Voters have rejected Bradford on Avon's proposed Historic Core Zone by 1,669 votes to 1,315, seven years after plans were drawn up.

Only 40 per cent of the town turned out to last night and there was a majority of 1669 votes against the pedestrian-friendly scheme compared to 1315 in favour.

Mayor John Potter said: “I am disappointed that it was voted no and it would have been a great opportunity for money to be spent on the town.

“It’s been a while since any amount of money like this was spent and sadly that is the way it will stay despite the state of the roads being shocking.”

Residents were queuing up at polling stations when they opened at 4pm yesterday and many were divided in opinion.

Christine Edmonds of Kingston Mill voted no because she believes the plans do not cater for the elderly or the disabled.

She said: “I really do not like the idea and because of my disability, I have to look at the safety aspect for pedestrians which I don’t think it caters for. I even wrote no way under the no box.”

However resident, David Maude, said that any concerns of the plans had been addressed at public meetings and the exhibition.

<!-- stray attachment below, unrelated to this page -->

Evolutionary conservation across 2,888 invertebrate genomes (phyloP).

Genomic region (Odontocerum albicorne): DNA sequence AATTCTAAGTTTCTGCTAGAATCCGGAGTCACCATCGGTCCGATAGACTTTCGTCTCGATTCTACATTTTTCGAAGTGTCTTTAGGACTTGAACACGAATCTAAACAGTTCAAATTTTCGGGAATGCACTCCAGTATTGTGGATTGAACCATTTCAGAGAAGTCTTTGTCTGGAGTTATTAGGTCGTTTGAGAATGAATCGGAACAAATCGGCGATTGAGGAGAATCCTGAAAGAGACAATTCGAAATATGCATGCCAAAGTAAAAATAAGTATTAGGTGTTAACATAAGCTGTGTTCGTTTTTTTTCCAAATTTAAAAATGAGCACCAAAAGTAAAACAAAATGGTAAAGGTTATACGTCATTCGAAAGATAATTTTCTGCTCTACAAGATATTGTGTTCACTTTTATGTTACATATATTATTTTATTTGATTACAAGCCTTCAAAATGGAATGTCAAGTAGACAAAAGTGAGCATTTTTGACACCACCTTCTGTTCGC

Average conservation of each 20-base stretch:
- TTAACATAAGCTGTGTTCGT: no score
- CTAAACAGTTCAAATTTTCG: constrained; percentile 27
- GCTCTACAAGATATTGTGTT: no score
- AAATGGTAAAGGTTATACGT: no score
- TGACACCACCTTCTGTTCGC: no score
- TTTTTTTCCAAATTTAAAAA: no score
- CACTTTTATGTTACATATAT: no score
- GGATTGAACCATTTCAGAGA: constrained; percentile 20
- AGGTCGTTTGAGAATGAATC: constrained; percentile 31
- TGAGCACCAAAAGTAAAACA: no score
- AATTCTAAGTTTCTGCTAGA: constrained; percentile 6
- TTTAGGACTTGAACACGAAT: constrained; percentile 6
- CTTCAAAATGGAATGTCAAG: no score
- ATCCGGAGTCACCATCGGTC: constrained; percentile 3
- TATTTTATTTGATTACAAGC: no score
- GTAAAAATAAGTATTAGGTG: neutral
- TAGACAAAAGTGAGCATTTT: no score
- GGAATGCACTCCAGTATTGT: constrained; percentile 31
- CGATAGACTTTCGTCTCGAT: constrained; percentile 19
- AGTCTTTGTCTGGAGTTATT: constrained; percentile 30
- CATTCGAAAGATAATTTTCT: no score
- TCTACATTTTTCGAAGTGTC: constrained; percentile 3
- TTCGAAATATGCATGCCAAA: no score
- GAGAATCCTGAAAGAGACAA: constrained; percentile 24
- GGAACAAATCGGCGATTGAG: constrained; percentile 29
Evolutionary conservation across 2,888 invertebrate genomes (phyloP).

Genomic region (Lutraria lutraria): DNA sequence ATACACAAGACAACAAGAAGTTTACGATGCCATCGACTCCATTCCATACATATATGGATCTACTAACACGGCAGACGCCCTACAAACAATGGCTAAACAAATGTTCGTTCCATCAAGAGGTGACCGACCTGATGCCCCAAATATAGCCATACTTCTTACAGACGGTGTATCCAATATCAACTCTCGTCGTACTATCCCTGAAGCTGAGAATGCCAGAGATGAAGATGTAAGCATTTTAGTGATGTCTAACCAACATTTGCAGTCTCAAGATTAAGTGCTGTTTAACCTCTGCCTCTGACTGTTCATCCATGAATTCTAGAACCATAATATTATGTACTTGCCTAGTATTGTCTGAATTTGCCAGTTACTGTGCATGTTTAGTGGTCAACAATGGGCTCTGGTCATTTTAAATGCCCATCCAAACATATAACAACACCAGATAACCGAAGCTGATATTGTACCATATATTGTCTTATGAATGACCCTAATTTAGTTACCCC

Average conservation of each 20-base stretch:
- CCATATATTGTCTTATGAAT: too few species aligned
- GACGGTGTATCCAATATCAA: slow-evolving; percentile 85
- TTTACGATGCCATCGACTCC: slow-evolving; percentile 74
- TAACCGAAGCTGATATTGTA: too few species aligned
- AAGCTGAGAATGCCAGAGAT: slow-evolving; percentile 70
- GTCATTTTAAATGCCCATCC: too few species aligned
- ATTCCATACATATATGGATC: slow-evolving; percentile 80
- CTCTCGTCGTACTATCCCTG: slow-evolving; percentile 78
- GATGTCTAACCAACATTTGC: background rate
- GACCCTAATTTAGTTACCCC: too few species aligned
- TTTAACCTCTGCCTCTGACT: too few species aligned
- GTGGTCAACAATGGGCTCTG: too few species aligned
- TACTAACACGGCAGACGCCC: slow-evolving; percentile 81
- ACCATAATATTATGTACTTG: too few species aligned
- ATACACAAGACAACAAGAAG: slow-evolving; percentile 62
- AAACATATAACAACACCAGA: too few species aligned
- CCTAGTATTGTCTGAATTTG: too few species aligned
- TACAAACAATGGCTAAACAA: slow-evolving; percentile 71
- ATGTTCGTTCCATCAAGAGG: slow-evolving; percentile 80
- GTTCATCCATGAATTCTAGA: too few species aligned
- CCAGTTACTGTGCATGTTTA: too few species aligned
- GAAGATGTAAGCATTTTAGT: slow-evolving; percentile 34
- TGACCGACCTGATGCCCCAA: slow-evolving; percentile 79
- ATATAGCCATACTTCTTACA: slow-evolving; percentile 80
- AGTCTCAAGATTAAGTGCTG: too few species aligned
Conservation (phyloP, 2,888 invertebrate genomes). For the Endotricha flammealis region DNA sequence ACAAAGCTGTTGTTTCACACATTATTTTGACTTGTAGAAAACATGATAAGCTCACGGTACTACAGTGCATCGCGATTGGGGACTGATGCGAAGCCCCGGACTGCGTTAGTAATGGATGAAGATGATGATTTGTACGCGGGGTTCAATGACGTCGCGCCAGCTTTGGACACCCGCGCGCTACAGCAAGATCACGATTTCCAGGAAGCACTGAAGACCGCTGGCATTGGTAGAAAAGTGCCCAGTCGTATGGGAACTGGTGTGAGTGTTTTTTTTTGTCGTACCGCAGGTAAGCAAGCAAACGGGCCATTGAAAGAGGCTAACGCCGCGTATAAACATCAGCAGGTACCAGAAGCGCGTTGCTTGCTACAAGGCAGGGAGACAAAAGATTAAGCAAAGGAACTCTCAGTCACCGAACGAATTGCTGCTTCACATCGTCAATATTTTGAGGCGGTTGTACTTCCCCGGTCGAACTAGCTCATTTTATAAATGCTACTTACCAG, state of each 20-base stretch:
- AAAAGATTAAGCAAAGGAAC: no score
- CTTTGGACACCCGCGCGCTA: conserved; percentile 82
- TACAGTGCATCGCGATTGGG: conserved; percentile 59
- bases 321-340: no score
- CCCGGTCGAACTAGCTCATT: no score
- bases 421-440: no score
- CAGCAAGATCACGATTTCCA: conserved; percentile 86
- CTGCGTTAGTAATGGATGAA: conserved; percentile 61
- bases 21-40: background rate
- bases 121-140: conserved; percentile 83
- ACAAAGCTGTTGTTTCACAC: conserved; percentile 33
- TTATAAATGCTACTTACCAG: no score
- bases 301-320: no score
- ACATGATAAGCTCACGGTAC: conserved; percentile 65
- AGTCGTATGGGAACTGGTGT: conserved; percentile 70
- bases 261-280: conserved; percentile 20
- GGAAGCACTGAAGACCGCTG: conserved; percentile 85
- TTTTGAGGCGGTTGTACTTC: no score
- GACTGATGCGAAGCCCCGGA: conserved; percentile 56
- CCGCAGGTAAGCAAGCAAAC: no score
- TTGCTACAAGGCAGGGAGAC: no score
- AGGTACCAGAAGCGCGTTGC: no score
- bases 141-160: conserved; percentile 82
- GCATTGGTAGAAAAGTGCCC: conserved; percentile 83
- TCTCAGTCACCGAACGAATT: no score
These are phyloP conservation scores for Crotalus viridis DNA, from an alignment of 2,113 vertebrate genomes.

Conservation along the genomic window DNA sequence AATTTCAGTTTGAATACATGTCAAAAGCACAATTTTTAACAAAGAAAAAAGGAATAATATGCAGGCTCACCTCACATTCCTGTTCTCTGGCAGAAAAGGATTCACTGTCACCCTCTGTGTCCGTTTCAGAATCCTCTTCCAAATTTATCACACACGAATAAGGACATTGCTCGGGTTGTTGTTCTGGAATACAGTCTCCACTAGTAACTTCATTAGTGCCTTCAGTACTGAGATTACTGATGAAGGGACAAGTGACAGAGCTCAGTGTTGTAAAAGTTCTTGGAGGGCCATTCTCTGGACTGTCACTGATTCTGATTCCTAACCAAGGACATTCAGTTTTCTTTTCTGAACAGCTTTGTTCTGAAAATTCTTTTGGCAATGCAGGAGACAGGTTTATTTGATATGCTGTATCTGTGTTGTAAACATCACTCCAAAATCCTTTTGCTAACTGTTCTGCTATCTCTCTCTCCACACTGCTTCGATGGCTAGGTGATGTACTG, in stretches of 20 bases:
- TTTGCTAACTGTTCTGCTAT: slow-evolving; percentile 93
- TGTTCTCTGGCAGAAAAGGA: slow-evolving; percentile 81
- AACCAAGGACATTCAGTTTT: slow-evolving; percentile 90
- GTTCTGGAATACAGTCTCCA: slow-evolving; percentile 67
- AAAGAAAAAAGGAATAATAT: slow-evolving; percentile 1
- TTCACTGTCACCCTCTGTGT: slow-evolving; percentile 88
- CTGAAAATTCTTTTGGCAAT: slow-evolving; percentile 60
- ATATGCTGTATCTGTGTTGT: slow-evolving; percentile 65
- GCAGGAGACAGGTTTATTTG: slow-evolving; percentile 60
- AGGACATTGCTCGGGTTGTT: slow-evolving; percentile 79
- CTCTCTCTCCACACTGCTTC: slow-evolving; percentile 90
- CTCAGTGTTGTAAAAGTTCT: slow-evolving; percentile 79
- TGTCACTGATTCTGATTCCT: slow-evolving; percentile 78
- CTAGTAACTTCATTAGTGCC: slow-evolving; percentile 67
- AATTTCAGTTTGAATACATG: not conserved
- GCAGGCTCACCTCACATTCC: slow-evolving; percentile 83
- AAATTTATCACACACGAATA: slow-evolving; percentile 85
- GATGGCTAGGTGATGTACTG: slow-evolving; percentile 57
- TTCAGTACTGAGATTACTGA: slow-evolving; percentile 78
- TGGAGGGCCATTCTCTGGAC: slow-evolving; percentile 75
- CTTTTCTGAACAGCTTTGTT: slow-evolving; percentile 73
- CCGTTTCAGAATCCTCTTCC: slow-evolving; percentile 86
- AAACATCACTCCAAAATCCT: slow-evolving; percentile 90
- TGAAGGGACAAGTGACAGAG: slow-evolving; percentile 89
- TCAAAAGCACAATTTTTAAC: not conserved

He said: “I think there are many arguments against the plans but I think people do not understand what the scheme is aiming to do.”

Owner of the Alex J Brown hardware shop, James Vincent has displayed his Bradfordian heritage in the front window of his shop to encourage people to vote no.

He said: “The main concerns of my customers is the removal of the zebra crossings. If I take my glasses off I can see the black and white stripes on the road which I know is a safe place to cross.”

One voter who did not wish to be named voted in favour of the plans despite opposing views from friends and neighbours.

She said: “I know people have the scheme in other places and I think, having lived in Bradford since 1980, that many people are too worried about change to the town.”

Throughout the polling station times, local businessman Edward Rooth was walking around the town with a yes sandwich board hoping to sway voters.

He said: “This provides a good opportunity for the town and it will deal with a lot of problems at the same time.”

Despite the expected road closures that the scheme would bring, businesses backed the idea of the HCZ last week which would have seen Wiltshire Council spend £2.5m.

The town poll cost Wiltshire Council £6,500 to carry out.